Susan Crawford - photo by Bloomberg/Philip LewisIn partnership with Fordham University’s Schwartz Center for Media, Public Policy, & EducationCopyright Clearance Center is pleased to present the latest installment of the Schwartz Center Broadcast series, introduced by Schwartz Center director Bill Baker, and presented by Evan Leatherwood, Associate Director for Communications.

Ten years ago, the U.S. led the world in the speed and inexpensive cost of Internet access, Baker notes.  To discuss why is Susan Crawford, technology policy expert; FellowThe Roosevelt Institute; Cardozo Law professor; former adviser to the Obama administration; and author of Captive Audience: The Telecom Industry and Monopoly in the New Gilded Age.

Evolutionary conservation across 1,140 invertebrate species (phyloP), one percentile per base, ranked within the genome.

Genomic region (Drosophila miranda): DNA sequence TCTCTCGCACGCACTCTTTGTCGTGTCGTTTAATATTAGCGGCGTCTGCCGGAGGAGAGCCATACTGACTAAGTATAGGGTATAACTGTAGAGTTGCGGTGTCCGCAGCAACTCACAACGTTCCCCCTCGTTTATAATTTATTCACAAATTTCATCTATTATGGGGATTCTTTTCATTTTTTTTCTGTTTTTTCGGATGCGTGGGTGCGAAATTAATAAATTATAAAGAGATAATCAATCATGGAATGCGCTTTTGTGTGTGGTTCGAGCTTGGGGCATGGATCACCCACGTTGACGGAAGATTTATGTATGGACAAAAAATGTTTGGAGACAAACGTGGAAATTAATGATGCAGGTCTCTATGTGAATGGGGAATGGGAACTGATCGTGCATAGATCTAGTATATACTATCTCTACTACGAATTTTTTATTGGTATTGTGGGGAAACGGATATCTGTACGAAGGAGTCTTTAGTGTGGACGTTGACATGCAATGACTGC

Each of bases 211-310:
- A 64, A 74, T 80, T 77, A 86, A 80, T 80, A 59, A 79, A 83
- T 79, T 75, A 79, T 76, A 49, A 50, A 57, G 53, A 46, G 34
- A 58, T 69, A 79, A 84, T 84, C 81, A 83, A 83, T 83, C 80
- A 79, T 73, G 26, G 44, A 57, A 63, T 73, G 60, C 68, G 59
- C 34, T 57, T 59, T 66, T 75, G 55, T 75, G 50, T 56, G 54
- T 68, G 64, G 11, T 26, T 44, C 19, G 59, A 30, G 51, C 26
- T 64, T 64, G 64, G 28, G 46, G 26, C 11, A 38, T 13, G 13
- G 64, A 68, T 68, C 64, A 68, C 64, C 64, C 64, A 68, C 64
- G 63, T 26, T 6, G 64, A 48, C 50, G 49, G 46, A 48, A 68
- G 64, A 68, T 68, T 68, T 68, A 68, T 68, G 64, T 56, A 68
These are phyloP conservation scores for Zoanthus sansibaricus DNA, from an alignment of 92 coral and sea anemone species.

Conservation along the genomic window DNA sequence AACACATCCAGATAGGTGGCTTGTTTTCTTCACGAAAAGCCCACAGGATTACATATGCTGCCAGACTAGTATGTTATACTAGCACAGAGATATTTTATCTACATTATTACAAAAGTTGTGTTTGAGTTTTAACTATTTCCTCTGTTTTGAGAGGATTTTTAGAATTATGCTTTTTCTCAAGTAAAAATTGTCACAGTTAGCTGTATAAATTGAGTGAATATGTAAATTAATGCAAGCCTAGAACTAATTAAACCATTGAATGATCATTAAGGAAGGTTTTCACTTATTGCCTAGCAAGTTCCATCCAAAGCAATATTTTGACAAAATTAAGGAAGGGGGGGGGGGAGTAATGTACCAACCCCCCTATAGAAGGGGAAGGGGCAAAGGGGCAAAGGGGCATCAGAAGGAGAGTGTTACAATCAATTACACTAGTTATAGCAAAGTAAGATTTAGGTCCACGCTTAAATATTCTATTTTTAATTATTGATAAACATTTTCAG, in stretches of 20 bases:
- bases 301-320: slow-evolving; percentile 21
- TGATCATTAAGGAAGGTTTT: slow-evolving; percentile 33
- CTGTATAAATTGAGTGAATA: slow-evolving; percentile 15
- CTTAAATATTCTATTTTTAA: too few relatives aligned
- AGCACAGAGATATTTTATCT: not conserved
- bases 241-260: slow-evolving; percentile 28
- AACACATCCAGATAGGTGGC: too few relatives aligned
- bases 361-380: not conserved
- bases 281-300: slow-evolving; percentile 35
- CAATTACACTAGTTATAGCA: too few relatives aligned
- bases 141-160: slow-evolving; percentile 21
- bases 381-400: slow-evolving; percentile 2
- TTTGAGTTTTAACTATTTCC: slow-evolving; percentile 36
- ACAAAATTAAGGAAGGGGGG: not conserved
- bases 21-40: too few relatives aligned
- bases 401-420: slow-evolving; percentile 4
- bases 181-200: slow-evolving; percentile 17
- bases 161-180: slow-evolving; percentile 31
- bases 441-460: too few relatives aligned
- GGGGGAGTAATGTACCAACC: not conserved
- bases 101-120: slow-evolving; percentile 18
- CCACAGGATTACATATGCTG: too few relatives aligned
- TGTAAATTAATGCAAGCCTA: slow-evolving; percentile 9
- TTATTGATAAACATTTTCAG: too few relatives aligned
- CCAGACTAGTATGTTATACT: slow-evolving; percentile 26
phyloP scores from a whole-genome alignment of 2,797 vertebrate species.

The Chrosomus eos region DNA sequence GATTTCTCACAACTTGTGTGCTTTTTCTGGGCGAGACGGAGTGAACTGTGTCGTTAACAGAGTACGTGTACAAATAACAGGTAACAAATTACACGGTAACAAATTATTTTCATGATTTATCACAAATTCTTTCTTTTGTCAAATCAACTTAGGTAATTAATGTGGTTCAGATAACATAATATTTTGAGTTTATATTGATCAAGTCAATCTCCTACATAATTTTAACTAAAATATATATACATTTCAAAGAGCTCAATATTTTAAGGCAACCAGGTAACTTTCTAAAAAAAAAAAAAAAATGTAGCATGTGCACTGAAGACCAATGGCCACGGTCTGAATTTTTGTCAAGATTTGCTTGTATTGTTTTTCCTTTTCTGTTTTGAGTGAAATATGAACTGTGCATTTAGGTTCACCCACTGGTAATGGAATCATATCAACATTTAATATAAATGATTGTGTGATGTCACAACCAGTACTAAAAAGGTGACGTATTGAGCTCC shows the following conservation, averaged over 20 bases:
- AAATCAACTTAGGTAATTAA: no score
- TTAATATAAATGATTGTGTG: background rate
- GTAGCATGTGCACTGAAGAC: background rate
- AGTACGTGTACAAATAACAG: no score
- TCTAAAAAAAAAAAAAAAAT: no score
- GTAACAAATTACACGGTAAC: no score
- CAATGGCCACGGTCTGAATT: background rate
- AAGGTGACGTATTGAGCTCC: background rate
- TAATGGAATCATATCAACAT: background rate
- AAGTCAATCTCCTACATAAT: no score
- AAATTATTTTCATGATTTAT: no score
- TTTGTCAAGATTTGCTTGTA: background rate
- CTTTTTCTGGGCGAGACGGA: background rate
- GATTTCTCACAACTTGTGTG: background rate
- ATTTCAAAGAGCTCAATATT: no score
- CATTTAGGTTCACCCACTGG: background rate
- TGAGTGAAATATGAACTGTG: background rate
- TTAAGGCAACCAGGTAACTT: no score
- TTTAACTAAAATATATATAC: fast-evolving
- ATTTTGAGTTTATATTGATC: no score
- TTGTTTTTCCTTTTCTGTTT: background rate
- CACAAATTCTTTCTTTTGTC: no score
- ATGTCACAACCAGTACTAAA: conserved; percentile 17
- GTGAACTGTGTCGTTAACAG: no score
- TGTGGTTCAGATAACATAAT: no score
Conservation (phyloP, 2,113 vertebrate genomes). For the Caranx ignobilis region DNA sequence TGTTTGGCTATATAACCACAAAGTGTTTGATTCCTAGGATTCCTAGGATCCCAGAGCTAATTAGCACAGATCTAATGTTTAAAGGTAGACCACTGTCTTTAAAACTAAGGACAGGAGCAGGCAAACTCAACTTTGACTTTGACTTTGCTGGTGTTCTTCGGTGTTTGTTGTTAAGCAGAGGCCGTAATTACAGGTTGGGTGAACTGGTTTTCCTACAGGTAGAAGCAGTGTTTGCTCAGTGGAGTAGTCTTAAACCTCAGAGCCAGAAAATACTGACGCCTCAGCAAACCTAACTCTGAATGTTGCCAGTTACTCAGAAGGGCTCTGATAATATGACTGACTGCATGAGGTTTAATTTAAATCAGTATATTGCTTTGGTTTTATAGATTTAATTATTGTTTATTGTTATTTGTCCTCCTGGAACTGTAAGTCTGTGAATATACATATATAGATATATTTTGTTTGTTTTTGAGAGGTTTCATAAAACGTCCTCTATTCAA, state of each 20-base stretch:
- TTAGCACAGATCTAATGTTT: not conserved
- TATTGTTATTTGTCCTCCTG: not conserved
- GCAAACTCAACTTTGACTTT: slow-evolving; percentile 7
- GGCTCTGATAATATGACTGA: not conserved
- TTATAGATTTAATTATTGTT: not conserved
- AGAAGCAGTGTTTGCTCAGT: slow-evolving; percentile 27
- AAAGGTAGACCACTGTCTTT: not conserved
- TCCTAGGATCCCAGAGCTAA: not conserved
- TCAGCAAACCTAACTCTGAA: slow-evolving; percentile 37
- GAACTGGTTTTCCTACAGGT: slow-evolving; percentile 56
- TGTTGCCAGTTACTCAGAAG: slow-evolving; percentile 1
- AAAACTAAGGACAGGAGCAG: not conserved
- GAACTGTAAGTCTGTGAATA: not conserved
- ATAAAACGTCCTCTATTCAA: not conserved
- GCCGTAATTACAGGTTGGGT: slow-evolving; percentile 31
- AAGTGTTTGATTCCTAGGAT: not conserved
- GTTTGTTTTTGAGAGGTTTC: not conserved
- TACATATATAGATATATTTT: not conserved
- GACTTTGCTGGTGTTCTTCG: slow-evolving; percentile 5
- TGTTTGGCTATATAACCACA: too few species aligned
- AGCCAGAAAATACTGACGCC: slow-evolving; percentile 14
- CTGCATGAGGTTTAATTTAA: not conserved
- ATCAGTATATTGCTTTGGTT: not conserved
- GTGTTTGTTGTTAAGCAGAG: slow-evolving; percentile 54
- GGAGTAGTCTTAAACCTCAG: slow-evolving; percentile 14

Captive Audience“Internet access is absolutely essential to life. It’s a utility. You need it. You can’t apply for a job, can’t get a first-rate education, can’t even start a business without it. But we treat it like a luxury,” Crawford tells Leatherwood.  “The rich are paying too much for Internet access, and it’s second-rate compared to what’s available around the world.  The poor often don’t have access.  So everybody’s being gouged, and it’s terrible for the country.”

Susan Crawford photo by Bloomberg/Philip Lewis

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